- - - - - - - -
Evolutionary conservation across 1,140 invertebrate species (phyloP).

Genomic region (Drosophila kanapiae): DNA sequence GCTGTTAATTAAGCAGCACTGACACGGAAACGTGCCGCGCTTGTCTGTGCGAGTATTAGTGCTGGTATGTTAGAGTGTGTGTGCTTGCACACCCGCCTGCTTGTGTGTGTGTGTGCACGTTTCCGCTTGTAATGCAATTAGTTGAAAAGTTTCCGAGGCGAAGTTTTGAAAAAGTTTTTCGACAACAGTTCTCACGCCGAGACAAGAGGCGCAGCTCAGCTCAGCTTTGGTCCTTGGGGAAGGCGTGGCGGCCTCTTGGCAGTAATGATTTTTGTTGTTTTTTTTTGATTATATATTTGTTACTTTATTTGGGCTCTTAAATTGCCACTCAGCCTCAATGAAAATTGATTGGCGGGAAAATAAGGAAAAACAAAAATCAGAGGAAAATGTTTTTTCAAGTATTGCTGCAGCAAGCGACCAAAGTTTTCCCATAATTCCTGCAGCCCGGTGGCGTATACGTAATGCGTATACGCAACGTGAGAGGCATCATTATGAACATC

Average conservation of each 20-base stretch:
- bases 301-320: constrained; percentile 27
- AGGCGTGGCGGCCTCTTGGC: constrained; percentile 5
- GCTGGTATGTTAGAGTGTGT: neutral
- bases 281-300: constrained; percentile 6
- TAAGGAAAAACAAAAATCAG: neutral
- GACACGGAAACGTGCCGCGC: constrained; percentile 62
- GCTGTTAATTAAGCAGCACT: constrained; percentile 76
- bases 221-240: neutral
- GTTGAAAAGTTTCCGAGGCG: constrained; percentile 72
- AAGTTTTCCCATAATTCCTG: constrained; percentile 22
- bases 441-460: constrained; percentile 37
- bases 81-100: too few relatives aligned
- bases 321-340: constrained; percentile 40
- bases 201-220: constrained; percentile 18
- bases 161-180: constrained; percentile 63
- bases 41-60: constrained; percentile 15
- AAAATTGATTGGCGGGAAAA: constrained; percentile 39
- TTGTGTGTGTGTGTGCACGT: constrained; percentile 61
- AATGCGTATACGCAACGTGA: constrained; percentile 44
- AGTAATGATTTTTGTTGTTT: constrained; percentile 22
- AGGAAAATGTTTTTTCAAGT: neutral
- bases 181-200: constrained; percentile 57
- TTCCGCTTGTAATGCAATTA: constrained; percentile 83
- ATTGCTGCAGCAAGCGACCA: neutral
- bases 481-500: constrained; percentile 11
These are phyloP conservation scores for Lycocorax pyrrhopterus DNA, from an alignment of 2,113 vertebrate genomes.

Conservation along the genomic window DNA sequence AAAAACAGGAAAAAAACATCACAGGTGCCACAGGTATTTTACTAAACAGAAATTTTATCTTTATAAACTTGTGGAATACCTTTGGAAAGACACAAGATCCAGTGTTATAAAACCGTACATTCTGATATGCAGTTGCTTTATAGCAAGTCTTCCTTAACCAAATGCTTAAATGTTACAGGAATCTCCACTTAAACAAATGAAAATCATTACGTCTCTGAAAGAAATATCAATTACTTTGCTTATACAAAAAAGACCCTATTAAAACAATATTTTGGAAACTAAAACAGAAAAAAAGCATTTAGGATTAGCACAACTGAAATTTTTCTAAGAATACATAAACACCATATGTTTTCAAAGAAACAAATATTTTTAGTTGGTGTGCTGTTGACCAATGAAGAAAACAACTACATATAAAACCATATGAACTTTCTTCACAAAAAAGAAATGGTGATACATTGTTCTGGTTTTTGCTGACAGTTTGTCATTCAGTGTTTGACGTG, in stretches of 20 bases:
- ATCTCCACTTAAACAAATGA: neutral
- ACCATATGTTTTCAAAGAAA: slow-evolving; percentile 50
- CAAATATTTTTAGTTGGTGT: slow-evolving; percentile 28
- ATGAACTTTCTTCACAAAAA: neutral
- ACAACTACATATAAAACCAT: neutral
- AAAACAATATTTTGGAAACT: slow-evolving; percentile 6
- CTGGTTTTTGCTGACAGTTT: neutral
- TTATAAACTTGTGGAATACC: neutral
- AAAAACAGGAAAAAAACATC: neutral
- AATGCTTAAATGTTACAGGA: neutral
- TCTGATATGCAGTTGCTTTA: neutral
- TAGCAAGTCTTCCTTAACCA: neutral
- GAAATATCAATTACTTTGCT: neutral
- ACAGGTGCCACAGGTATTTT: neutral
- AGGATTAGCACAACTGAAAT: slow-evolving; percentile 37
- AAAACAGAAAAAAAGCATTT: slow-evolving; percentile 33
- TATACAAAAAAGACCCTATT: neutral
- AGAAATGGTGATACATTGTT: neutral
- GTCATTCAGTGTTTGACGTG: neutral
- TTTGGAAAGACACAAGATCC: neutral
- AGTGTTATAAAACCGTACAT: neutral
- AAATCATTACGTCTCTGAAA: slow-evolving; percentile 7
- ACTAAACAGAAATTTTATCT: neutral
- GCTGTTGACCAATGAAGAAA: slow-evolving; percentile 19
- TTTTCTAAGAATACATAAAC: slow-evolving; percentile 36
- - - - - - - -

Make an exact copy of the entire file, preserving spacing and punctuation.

Evolutionary conservation across 1,140 invertebrate species (phyloP).

Genomic region (Drosophila kanapiae): DNA sequence GCTGTTAATTAAGCAGCACTGACACGGAAACGTGCCGCGCTTGTCTGTGCGAGTATTAGTGCTGGTATGTTAGAGTGTGTGTGCTTGCACACCCGCCTGCTTGTGTGTGTGTGTGCACGTTTCCGCTTGTAATGCAATTAGTTGAAAAGTTTCCGAGGCGAAGTTTTGAAAAAGTTTTTCGACAACAGTTCTCACGCCGAGACAAGAGGCGCAGCTCAGCTCAGCTTTGGTCCTTGGGGAAGGCGTGGCGGCCTCTTGGCAGTAATGATTTTTGTTGTTTTTTTTTGATTATATATTTGTTACTTTATTTGGGCTCTTAAATTGCCACTCAGCCTCAATGAAAATTGATTGGCGGGAAAATAAGGAAAAACAAAAATCAGAGGAAAATGTTTTTTCAAGTATTGCTGCAGCAAGCGACCAAAGTTTTCCCATAATTCCTGCAGCCCGGTGGCGTATACGTAATGCGTATACGCAACGTGAGAGGCATCATTATGAACATC

Average conservation of each 20-base stretch:
- bases 301-320: constrained; percentile 27
- AGGCGTGGCGGCCTCTTGGC: constrained; percentile 5
- GCTGGTATGTTAGAGTGTGT: neutral
- bases 281-300: constrained; percentile 6
- TAAGGAAAAACAAAAATCAG: neutral
- GACACGGAAACGTGCCGCGC: constrained; percentile 62
- GCTGTTAATTAAGCAGCACT: constrained; percentile 76
- bases 221-240: neutral
- GTTGAAAAGTTTCCGAGGCG: constrained; percentile 72
- AAGTTTTCCCATAATTCCTG: constrained; percentile 22
- bases 441-460: constrained; percentile 37
- bases 81-100: too few relatives aligned
- bases 321-340: constrained; percentile 40
- bases 201-220: constrained; percentile 18
- bases 161-180: constrained; percentile 63
- bases 41-60: constrained; percentile 15
- AAAATTGATTGGCGGGAAAA: constrained; percentile 39
- TTGTGTGTGTGTGTGCACGT: constrained; percentile 61
- AATGCGTATACGCAACGTGA: constrained; percentile 44
- AGTAATGATTTTTGTTGTTT: constrained; percentile 22
- AGGAAAATGTTTTTTCAAGT: neutral
- bases 181-200: constrained; percentile 57
- TTCCGCTTGTAATGCAATTA: constrained; percentile 83
- ATTGCTGCAGCAAGCGACCA: neutral
- bases 481-500: constrained; percentile 11
These are phyloP conservation scores for Lycocorax pyrrhopterus DNA, from an alignment of 2,113 vertebrate genomes.

Conservation along the genomic window DNA sequence AAAAACAGGAAAAAAACATCACAGGTGCCACAGGTATTTTACTAAACAGAAATTTTATCTTTATAAACTTGTGGAATACCTTTGGAAAGACACAAGATCCAGTGTTATAAAACCGTACATTCTGATATGCAGTTGCTTTATAGCAAGTCTTCCTTAACCAAATGCTTAAATGTTACAGGAATCTCCACTTAAACAAATGAAAATCATTACGTCTCTGAAAGAAATATCAATTACTTTGCTTATACAAAAAAGACCCTATTAAAACAATATTTTGGAAACTAAAACAGAAAAAAAGCATTTAGGATTAGCACAACTGAAATTTTTCTAAGAATACATAAACACCATATGTTTTCAAAGAAACAAATATTTTTAGTTGGTGTGCTGTTGACCAATGAAGAAAACAACTACATATAAAACCATATGAACTTTCTTCACAAAAAAGAAATGGTGATACATTGTTCTGGTTTTTGCTGACAGTTTGTCATTCAGTGTTTGACGTG, in stretches of 20 bases:
- ATCTCCACTTAAACAAATGA: neutral
- ACCATATGTTTTCAAAGAAA: slow-evolving; percentile 50
- CAAATATTTTTAGTTGGTGT: slow-evolving; percentile 28
- ATGAACTTTCTTCACAAAAA: neutral
- ACAACTACATATAAAACCAT: neutral
- AAAACAATATTTTGGAAACT: slow-evolving; percentile 6
- CTGGTTTTTGCTGACAGTTT: neutral
- TTATAAACTTGTGGAATACC: neutral
- AAAAACAGGAAAAAAACATC: neutral
- AATGCTTAAATGTTACAGGA: neutral
- TCTGATATGCAGTTGCTTTA: neutral
- TAGCAAGTCTTCCTTAACCA: neutral
- GAAATATCAATTACTTTGCT: neutral
- ACAGGTGCCACAGGTATTTT: neutral
- AGGATTAGCACAACTGAAAT: slow-evolving; percentile 37
- AAAACAGAAAAAAAGCATTT: slow-evolving; percentile 33
- TATACAAAAAAGACCCTATT: neutral
- AGAAATGGTGATACATTGTT: neutral
- GTCATTCAGTGTTTGACGTG: neutral
- TTTGGAAAGACACAAGATCC: neutral
- AGTGTTATAAAACCGTACAT: neutral
- AAATCATTACGTCTCTGAAA: slow-evolving; percentile 7
- ACTAAACAGAAATTTTATCT: neutral
- GCTGTTGACCAATGAAGAAA: slow-evolving; percentile 19
- TTTTCTAAGAATACATAAAC: slow-evolving; percentile 36